HC Deb 06 May 1953 vol 515 cc524-32
Sir H. Lucas-Tooth

I beg to move, in page 34, line 35, to leave out "and."

This is a paving Amendment to the next one, and with your permission, Sir Charles, perhaps I might discuss the two together. They are little more than drafting Amendments.

Section 62 of the Reserve and Auxiliary Forces (Protection of Civil Interests) Act, 1951, is superseded by the Bill. It deals with the pension rights of justices' clerks, collecting officers and their staffs, and in view of the fact that it is superseded it is better that it should be expressly repealed. That is what these Amendments do.

Amendment agreed to.

Further Amendment made: In page 34, line 38, at end, insert: and section sixty-two of the Reserve and Auxiliary Forces (Protection of Civil Interests) Act, 1951."—[Sir H. Lucas-Tooth.]

10.42 p.m.

Mr. H. Macmillan

I beg to move, "That the Bill be now read the Third time."

I shall not detain the House for more than a few minutes, but I would thank the House and the Committee for the help they have given in getting this piece of legislation through all its stages. I cannot claim that it is a radical or revolutionary Measure, but it is a useful bit of work, which will, I know, give a great deal of pleasure in various ways to those who serve in local government. It has been widely commended, and full help was given by hon. Members in Committee to try to improve it and make it watertight. Without more ado I will bring this useful work to a conclusion, so far as this House is concerned, by asking that the Bill be read the Third time.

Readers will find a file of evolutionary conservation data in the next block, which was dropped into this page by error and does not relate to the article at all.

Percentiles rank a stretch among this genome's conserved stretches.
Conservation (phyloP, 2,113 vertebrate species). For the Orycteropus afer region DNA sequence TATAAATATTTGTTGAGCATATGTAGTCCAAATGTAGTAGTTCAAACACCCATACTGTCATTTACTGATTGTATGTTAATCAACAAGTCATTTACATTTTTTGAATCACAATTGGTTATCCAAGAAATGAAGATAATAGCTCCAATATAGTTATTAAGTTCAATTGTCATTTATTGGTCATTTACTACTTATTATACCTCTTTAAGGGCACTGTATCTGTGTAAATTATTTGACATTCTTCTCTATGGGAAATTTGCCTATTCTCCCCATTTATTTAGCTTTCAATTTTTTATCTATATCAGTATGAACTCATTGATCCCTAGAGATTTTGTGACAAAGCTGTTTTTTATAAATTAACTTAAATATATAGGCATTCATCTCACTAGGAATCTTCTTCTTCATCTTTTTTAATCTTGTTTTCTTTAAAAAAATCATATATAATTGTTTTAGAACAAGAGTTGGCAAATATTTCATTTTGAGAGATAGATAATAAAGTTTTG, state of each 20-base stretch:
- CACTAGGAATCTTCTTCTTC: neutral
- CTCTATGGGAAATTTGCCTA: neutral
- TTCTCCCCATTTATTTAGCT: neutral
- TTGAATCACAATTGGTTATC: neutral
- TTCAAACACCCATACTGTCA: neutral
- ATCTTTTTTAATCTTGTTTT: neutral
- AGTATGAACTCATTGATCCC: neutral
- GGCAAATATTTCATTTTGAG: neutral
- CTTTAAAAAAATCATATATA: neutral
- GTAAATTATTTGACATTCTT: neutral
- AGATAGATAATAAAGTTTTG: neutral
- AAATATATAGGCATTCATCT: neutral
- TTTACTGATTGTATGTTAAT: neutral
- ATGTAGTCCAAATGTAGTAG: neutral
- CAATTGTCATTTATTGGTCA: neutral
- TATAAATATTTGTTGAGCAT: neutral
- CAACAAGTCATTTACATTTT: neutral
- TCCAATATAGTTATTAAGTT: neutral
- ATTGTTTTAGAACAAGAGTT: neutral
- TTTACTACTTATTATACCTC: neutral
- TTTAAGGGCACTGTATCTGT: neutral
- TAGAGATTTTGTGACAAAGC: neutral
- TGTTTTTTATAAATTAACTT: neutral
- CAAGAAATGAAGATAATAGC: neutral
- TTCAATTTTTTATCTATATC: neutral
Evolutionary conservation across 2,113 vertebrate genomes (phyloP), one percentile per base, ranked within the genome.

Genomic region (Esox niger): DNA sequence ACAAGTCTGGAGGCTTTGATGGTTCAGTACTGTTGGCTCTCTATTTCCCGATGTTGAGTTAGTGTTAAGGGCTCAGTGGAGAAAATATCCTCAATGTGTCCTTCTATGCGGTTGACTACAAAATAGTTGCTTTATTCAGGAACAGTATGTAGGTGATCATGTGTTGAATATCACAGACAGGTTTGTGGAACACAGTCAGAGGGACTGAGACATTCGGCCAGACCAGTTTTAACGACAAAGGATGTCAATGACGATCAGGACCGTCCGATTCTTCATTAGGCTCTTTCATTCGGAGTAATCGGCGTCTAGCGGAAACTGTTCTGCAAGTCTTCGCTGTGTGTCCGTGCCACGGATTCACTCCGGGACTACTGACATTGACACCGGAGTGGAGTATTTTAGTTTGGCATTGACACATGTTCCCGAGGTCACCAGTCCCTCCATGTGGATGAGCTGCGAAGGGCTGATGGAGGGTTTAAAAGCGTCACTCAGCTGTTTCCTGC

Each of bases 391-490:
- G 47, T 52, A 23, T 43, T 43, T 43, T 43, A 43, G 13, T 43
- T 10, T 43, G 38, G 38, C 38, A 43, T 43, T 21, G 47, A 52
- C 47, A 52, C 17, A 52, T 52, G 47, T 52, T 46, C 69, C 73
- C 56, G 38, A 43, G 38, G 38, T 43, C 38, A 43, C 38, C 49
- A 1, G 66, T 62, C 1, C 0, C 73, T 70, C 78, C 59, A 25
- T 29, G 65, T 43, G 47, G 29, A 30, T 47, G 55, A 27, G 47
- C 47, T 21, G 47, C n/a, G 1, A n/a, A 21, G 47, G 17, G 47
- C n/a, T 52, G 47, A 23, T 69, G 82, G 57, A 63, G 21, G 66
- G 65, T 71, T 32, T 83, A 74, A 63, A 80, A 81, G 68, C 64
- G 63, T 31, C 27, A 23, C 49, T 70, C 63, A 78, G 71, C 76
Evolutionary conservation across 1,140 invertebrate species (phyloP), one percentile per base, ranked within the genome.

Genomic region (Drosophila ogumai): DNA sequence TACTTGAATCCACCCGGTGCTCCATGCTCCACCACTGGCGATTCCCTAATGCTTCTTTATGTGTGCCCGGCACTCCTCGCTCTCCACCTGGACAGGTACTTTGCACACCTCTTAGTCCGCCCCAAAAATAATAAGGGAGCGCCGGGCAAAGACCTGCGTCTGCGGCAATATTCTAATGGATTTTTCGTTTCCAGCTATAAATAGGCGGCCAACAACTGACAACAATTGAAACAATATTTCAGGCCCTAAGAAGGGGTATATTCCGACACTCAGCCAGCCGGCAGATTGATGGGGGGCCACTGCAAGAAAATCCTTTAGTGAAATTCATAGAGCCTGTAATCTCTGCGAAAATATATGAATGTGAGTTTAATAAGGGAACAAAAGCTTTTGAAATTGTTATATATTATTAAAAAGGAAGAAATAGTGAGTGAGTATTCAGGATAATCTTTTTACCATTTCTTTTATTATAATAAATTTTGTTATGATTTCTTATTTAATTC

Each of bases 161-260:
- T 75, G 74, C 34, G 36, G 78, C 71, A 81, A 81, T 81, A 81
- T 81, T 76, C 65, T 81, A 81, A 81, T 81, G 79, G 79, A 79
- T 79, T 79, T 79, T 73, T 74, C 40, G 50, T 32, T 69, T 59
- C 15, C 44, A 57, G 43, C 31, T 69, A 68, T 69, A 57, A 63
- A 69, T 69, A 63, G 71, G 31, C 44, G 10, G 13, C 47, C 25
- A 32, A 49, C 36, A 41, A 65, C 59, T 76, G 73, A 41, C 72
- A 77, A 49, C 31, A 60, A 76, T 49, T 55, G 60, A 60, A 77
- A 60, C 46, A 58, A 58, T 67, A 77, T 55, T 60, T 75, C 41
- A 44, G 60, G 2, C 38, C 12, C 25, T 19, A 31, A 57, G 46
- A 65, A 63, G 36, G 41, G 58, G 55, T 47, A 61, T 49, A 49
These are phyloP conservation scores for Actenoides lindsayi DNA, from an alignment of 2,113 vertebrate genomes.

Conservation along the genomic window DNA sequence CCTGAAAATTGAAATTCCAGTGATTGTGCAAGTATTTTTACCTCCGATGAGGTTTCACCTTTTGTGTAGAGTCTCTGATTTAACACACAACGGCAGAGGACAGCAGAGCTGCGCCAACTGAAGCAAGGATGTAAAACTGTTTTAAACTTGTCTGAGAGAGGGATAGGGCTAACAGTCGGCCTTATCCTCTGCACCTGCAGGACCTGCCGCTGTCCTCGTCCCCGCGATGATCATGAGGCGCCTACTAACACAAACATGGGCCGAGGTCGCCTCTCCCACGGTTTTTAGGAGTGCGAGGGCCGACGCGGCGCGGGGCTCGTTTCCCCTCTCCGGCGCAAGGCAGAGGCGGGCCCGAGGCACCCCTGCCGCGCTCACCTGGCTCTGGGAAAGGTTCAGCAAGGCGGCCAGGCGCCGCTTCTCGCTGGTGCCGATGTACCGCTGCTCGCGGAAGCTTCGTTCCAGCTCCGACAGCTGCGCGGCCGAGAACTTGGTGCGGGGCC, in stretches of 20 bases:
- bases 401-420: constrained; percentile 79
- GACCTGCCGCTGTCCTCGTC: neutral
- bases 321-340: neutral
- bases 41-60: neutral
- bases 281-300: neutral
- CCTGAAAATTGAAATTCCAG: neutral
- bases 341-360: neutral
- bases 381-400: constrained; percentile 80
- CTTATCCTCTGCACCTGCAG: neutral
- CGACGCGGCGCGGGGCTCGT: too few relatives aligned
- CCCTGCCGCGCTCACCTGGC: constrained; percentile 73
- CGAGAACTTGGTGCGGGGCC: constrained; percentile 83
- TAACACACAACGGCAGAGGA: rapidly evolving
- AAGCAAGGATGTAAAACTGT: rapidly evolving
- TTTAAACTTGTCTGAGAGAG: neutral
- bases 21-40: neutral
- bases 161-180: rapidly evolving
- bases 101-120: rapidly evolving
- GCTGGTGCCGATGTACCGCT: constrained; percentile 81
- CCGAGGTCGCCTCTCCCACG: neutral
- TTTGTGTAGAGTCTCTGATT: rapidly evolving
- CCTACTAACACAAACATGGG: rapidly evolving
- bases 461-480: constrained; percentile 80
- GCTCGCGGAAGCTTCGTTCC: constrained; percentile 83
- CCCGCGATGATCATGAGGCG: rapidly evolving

Sir Geoffrey Hutchinson (Ilford, North)

It would not be right for us to pass the Third Reading without expressing to my right hon. Friend the appreciation of all those whose interests are most concerned in this Bill at his action in finding time for the Bill in the present Session. They have waited for the Bill for a long time, and I am sure I express their views in saying that they are very grateful to my right hon. Friend.

10.45 p.m.

Mr. Arthur Moyle (Oldbury and Halesowen)

I echo the sentiments that have just been expressed. While some disappointment is felt by hon. Members on this side of the House, it would be churlish not to extend to the Minister our thanks for his right conception of duty in undertaking to pilot the Bill through the House as well as through its Committee stages. The fact that he suffered a temporary indisposition did not in any way prevent his carrying out his duty as Minister in connection with the Bill. We hope that he will soon be restored to his normal health.